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Sixty years ago, on June 6, 1944, the liberation of Europe began with the d_day invasion, involving the combined forces of Great Britain, the United States, Canada and their allies. Several Ontario-based regiments participated in the landings and fighting on a section of the beach at Normandy code-named Juno.
Canada spent 4 years training and equipping its own armed forces
and those of its allies in anticipation of participating in the
liberation of Europe. During that time Canadian airmen and seamen
fought in the Battle of Britain and the Battle
of the Atlantic. Elements of the Canadian army helped
defend Hong Kong in 1941 and led the Raid
on Dieppe in 1942. The Canadian army played a significant
role in the invasion of Sicily and the mainland
of Italy in 1943, leading to battles at Ortona,
the Liri Valley and the Gothic Line.
But the main effort to defeat Germany by the Western Allies was
always expected to come in northwestern Europe.
The Allied landings at Normandy on June 6th, and the subsequent break through of the German lines came at a high cost in lives and material destruction. 14,000 Canadians landed on the first day of the invasion. By the Fall of 1944, the First Canadian Army had more than 100,000 men in Europe as the long campaign to liberate France, Belgium and Holland continued.
The Archives of Ontario has many records from this period, but very few relating to the military campaigns in Europe. We are remembering the contribution of Ontario, its citizens and all Canadian soldiers on that day by exploring how the Home Front supported the war effort through the recruitment and training of soldiers, the production of arms and raising the financial resources needed to pay for it all.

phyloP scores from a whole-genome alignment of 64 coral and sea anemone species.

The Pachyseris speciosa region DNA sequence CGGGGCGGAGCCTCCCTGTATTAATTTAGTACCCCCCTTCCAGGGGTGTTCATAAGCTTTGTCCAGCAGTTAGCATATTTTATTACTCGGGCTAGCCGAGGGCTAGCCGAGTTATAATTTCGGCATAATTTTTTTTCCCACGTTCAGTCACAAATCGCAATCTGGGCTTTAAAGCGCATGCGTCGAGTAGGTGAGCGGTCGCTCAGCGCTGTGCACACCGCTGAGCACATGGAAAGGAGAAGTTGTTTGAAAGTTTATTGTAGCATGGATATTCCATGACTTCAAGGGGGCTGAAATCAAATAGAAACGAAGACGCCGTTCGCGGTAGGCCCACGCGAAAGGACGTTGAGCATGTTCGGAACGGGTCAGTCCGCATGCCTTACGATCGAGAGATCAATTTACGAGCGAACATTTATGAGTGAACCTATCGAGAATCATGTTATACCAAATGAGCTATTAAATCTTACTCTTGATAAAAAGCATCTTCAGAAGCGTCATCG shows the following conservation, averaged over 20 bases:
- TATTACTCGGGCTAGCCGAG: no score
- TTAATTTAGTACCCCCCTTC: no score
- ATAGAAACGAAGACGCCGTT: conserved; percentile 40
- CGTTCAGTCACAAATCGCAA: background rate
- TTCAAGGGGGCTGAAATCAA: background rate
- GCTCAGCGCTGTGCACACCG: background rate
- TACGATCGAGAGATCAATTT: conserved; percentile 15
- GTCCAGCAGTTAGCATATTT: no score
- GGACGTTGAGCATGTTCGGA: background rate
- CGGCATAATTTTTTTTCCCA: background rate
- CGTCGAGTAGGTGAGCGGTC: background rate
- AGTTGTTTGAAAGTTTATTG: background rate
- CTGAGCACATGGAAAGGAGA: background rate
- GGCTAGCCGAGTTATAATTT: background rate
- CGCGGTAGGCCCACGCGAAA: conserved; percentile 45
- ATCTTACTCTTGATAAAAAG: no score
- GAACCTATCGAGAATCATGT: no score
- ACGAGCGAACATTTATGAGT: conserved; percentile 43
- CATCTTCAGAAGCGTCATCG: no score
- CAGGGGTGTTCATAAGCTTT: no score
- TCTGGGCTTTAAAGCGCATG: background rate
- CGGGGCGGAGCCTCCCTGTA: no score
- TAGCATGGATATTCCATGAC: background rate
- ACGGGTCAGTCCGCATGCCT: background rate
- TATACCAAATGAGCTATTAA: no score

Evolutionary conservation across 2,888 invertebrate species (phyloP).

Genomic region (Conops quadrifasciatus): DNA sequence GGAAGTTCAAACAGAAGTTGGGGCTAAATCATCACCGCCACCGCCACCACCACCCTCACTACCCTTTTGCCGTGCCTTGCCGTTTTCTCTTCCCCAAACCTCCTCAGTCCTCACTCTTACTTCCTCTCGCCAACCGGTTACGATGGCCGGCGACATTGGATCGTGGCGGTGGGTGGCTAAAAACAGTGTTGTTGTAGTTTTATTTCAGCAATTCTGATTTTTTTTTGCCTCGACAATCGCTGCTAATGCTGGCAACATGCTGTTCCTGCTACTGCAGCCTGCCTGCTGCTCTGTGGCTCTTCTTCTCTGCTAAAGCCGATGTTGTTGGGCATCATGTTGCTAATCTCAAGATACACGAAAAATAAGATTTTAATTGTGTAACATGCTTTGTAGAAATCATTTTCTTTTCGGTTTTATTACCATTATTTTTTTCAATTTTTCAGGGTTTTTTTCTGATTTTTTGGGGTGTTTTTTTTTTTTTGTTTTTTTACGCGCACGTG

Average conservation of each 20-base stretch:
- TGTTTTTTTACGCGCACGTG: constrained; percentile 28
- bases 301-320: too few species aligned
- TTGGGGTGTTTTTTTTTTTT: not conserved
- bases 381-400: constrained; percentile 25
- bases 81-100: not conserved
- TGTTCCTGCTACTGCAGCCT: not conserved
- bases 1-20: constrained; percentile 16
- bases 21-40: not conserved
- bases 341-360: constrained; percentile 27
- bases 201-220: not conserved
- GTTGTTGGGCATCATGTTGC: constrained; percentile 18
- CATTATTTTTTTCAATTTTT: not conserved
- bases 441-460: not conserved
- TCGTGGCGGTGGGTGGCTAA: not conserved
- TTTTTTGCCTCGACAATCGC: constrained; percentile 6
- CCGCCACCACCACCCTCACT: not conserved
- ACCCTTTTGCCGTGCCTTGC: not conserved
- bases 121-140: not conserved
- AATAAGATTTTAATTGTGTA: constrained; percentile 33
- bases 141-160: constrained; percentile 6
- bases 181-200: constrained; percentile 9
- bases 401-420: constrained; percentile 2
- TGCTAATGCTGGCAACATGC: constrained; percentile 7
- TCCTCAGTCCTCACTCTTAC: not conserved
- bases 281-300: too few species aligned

Listen to four women war workers at the General Engineering munitions plant in Scarborough as they explain how they felt when they heard the invasion had begun. These clips were taken from the radio program Let's Visit (1945).
“…he told me not to worry. I feel that our job is so much more important now because we can see how the ammunition is being used. The sooner it is turned out, the sooner they will be home. I thought a little nervous at first, then remembered this is what he had waited for five years. I am sure he is happy, now that he can play his part in helping make this world at peace for his two sons.”
Mrs. Frieda White (who received a cable from her husband just prior to the invasion)